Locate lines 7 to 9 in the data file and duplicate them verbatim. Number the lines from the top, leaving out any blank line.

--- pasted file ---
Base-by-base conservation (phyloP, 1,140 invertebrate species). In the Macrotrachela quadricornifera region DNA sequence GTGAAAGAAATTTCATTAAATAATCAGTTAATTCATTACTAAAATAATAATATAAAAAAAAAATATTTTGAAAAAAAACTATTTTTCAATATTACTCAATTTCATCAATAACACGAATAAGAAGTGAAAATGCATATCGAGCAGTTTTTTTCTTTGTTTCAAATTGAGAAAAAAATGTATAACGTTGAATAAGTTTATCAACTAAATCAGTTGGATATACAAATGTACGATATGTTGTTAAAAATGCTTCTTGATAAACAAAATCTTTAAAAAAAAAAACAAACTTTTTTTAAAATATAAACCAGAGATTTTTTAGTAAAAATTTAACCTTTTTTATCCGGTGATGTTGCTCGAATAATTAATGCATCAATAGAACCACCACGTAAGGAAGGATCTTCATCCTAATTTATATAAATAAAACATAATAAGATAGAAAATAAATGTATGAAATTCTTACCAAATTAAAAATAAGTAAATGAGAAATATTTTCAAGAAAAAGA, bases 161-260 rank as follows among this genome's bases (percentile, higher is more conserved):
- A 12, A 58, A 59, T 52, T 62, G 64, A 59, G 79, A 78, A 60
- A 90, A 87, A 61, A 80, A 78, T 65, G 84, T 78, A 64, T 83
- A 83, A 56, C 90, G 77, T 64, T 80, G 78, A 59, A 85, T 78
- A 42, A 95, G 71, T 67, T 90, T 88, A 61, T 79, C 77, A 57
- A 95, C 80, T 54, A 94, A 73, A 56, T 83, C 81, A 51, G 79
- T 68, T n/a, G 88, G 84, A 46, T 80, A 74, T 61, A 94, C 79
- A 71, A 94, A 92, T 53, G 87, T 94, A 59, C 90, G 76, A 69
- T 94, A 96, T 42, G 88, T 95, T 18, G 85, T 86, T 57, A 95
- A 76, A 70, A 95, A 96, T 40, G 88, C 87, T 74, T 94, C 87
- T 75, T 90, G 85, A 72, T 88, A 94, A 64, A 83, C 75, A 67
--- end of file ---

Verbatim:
- T 68, T n/a, G 88, G 84, A 46, T 80, A 74, T 61, A 94, C 79
- A 71, A 94, A 92, T 53, G 87, T 94, A 59, C 90, G 76, A 69
- T 94, A 96, T 42, G 88, T 95, T 18, G 85, T 86, T 57, A 95